Chapter 13 Britain Summary

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13 RELIGION

The vast majority of people in Britain do not regularly attend religious services. Most people's everyday language is no longer enriched by their knowledge of the Bible and the English Book of Common Prayer. It is significant that the most well-loved English translation of the Bible, known as the King James Bible, was written in the early seventeenth century and that no later translation has achieved similar status. Most people in Britain cannot strictly be described as religious. However, this does not mean that they have no religious or spiritual beliefs or inclinations. Surveys have suggested that three quarters of the population believe in God and between a third and a half believe in concepts such as life after death, heaven and hell. A majority approve of the fact that religious instruction at state schools is compulsory. Nobody objects to the fact that the Queen is queen `by the grace of God', or the fact that she was crowned by a religious figure in a church. Religious participation in Britain. `Active participation' can vary. The category `Independent Christian' denotes the various charismatic and Pentecostalist groups mentioned in the text. The road to tolerance. Until 1828 nonconformists were not allowed to hold any kind of government post or public office or even to go to university. Excluded from public life, many developed interests in trade and commerce and were the leading commercial figures in the industrial revolution. Catholics were even worse-off, having to worship in secret or with discretion. Catholics were given the right to hold public office in 1829. There is still a law today which forbids Catholic priests to sit in Parliament. RELIGION AND POLITICS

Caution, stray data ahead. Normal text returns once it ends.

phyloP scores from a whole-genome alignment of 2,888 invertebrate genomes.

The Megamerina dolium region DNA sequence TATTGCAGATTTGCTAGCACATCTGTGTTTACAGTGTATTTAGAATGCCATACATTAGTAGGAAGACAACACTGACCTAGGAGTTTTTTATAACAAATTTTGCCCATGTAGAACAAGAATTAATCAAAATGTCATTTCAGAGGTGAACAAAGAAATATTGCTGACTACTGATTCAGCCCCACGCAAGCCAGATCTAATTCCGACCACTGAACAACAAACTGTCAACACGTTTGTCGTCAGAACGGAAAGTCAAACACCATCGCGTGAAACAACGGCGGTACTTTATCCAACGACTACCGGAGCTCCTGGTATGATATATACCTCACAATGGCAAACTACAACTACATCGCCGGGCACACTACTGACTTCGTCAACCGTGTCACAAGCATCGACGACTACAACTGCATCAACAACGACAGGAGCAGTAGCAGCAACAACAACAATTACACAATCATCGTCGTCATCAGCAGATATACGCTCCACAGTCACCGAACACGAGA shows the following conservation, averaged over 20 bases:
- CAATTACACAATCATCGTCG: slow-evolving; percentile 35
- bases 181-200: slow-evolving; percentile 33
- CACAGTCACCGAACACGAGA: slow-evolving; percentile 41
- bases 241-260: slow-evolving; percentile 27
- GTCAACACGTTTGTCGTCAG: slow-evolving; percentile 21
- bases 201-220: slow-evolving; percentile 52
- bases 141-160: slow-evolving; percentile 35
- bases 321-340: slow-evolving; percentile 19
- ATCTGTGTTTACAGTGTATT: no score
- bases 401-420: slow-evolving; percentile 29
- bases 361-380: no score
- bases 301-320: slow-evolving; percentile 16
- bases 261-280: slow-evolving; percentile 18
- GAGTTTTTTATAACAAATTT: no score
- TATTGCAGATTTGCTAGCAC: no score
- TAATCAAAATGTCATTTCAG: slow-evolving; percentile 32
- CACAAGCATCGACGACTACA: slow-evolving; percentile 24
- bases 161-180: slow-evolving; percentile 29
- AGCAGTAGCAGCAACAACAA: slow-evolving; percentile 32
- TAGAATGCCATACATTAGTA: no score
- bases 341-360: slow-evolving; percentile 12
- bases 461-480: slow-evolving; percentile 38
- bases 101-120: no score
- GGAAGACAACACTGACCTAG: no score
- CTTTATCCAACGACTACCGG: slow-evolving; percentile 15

There are no important `Christian' or anti-clerical political parties. Except perhaps for Muslims, there is no recognizable political pressure group in the country which is based on a particular religious ideology. The religious conflicts of the past and their close relationship with politics have left only a few traces in modern times, and the most important of these are institutional rather than political; the fact that the monarch cannot, by law, be a Catholic; the fact that the twenty-six senior bishops in one particular church ( the Church of England) are members of the House of Lords; the fact that the government has the right of veto on the choice of these bishops; the fact that the ultimate authority for this same church is the British Parliament. It is in Britain that we find the last two cases in Europe of `established' churches, that is churches which are, by law, the official religion of a country. These cases are the Church of Scotland and the Church of England. In any case, the Anglican Church has shown itself to be effectively independent of government and there is general approval of this independence. In fact, there is a modern politics and religion debate. That is, while it is accepted that politics should stay out of religion, it is a point of debate as to whether religion should stay out of politics. The Anglican Church used to be described as `the Conservative party at prayer'. This reputation was partly the result of history and partly the result of the fact that most of its clergy and regular followers were from the higher ranks of society. However, during the 1980s and early 1990s it was common for the Church to publicly condemn the widening gap between rich and poor in British society. I 1994 the Catholic Church in Britain published a report which criticized the Conservative government. The Christian churches in Britain. The organization of the Anglican and Catholic churches is broadly similar. At the highest level is an archbishop, who presides over a province. There are only two of these in the Church of England, Canterbury and York. The senior Catholic archbishop is Westminster and its archbishop is the only cardinal from Britain. At the next level is the diocese, presided over by a bishop. In the Anglican...
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